Review by Gordon Justesen

Stars: Mark Harmon, Kirstie Alley
Director: Carl Reiner
Audio: Dolby Digital 5.1, Dolby Mono, French Dolby Mono
Video: Anamorphic Widescreen 1.85:1
Studio: Paramount
Features: None
Length: 97 Minutes
Release Date: June 1, 2004

“You’ll be teaching remedial English?”

“English? I ain’t no English teacher. See—double negative.”

Film ***

I’m sure I’d be lying if I said we all liked hearing the words summer and school in the same sentence. It represented, for me at least, the kind of disease one always wanted to avoid contracting at any costs. Ten months of school was always enough for me, and the summer is the time period to lay back and kick it.

In the opening moments of Summer School, a group of high school students are summoned to a personal meeting with the vice principal on the last day of school. They are then informed that they failed an important English exam that must be passed and that they will have to re-take the test by enrolling in Summer School. Each of they students reactions’ resembles the kind I would’ve had if I was in their shoes.

But the students aren’t the only ones being forced into this position. When staff availability is severely low, the vice principal turns to an act of blackmail, by telling gym teacher Freddy Shoop (Mark Harmon) that he will teach the course if he still wants a job, as well as his tenure approved. Freddy is stunned by the act of force, since he was about to endure a summer of fun with his girlfriend in Hawaii. Nonetheless, the now hapless Shoop finds himself tending to a rag tag group of underachievers whose minds seem not that far from unmoldable.

Summer School is not to be taken seriously, like any comedy from the mid 80s, but that’s not to say that the zaniness can’t be the least bit enjoyable. At no other point in the movie is the proof of this notion more valid than where Shoop starts taking his class on spontaneous field trips to go cart racing and some beach fun, etc. Another point where the teacher, who eventually buckles down to actually teach his students, begins actually issuing bribes for attending class is crystal proof.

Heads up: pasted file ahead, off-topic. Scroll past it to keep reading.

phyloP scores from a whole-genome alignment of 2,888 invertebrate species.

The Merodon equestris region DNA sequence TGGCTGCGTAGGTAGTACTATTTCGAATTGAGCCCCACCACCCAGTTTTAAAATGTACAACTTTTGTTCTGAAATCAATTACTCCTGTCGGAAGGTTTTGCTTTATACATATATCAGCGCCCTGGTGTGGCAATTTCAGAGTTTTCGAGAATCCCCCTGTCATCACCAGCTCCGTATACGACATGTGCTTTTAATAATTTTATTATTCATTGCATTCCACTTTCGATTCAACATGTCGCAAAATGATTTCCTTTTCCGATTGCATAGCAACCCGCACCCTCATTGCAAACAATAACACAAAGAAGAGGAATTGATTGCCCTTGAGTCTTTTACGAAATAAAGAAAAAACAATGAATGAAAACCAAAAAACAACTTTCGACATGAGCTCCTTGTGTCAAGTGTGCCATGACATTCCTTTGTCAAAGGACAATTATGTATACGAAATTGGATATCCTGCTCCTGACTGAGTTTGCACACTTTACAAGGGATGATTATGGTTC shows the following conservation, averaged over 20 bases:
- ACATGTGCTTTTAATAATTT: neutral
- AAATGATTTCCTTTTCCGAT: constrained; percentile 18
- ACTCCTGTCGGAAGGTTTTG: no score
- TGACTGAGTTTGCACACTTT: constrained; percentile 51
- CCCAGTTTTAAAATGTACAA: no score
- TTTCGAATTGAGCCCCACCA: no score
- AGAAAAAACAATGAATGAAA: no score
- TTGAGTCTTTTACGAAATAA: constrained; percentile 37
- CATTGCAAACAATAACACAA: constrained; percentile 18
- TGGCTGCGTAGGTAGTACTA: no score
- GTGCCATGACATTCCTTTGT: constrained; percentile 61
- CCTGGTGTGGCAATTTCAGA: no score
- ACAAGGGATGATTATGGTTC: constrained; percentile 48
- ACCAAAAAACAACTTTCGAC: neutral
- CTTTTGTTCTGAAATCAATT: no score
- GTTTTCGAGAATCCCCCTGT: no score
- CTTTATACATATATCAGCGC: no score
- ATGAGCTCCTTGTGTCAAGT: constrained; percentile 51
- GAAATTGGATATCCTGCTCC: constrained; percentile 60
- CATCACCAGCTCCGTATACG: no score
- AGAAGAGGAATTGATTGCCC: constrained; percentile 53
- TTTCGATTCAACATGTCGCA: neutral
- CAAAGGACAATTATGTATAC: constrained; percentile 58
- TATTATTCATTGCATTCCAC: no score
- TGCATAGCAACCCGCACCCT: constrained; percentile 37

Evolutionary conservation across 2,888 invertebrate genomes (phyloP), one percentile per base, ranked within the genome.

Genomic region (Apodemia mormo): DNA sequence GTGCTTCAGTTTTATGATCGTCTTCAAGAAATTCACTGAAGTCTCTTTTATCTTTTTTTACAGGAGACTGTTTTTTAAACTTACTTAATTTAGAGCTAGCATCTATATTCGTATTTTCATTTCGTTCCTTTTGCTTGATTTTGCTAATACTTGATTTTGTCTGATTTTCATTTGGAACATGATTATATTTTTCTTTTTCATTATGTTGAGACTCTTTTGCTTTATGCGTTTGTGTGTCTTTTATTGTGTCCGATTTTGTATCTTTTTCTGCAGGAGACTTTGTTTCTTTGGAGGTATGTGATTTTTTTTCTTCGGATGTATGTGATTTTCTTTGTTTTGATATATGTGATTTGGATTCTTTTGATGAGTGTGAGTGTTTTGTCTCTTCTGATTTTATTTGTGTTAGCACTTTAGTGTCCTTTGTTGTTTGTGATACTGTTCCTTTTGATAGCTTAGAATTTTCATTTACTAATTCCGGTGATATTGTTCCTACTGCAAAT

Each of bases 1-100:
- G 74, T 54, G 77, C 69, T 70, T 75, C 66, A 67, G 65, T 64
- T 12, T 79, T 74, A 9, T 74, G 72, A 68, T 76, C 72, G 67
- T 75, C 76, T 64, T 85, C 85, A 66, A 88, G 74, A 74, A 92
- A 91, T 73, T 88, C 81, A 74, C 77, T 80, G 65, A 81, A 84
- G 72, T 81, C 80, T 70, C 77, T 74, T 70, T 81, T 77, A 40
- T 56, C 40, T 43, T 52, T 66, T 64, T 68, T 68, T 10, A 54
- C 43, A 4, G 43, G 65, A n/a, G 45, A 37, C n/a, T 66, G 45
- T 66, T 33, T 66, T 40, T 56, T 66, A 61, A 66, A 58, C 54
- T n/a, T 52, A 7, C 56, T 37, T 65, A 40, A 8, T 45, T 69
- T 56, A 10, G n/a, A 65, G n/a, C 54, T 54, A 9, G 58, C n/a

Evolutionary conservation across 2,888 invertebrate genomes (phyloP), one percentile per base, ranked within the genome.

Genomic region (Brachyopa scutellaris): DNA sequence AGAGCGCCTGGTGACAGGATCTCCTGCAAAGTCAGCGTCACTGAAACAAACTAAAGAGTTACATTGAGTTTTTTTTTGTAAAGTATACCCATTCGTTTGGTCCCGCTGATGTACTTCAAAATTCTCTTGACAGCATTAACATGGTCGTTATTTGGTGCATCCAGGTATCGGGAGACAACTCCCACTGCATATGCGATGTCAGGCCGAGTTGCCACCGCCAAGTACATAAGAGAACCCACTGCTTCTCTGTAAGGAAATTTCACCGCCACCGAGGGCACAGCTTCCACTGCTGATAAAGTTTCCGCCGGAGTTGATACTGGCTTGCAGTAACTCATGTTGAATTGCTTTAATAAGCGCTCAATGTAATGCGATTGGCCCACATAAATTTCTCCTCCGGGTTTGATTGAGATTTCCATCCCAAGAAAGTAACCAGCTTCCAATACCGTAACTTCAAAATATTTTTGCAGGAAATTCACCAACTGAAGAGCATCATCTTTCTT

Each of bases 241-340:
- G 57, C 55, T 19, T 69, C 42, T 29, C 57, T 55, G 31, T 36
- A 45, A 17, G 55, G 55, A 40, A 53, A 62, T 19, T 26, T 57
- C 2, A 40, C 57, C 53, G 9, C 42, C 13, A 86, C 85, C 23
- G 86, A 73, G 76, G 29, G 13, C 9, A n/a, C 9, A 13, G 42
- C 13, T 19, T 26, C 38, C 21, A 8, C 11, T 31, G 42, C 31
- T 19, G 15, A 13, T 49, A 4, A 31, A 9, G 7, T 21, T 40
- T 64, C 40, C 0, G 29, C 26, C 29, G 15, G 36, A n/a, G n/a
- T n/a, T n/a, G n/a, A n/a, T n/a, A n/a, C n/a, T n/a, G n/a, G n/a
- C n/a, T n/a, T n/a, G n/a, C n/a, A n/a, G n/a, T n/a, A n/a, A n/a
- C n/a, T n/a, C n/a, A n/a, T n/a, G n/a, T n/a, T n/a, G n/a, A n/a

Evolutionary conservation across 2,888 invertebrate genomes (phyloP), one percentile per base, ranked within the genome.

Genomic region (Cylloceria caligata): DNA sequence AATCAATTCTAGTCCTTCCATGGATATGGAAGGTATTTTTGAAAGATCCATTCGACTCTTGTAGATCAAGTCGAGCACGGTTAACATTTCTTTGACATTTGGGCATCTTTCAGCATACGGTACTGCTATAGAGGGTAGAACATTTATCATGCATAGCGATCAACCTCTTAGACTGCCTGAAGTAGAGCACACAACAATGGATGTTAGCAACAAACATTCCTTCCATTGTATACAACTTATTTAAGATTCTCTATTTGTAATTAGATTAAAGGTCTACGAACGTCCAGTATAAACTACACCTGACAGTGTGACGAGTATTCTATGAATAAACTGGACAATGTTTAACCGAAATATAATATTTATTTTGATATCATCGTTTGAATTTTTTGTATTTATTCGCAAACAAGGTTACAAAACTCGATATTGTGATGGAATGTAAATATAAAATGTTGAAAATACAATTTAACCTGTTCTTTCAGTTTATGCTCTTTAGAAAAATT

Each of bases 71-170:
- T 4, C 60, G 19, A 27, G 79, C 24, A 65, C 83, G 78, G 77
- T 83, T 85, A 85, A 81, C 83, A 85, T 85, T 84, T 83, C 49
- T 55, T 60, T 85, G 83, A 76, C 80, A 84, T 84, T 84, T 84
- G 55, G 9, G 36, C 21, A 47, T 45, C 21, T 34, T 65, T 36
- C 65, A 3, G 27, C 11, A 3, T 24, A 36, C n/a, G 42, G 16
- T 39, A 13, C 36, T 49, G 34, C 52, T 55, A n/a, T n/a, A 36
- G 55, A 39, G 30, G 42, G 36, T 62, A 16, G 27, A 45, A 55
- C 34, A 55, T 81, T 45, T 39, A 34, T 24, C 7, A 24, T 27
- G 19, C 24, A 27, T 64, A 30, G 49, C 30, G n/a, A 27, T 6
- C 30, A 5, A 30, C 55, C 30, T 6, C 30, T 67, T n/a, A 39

One of the pleasures of DVD is the fact that you get the chance to see a flick you haven’t seen since your own personal hay day of pay-cable, and I remember seeing this movie quite a bit back in the day. Amazingly enough, I forgot many parts of it, and now found it even immensely funny by today’s standards which, for a comedy made in 1987, is really saying something.

Video ***1/2

Paramount’s handling of this flick, with 17 years of age, is pleasantly surprising. The anamorphic picture is incredibly sharp and clear throughout, with no noticeable bits of grain, distortion, or any other image flaws. Colors are quite bright and vibrant as can be, making good use in many of the sunny-based shots in the film. It’s clear that the studio has been doing their absolute best in rendering the quality of their many catalogue titles.

Audio ***

The provided 5.1 mix does the movie well in terms of dialogue delivery and music playback. Periodic background noises will find their way into the mix, and the overall quality is that of a sharp, crisp level of sound without any of the basic aural flaws. Very well executed.

Features (Zero Stars)



While the actuality of summer school my be a big dread for some, the movie Summer School is all around fun, and remains a much enjoyable 80s comedy pic.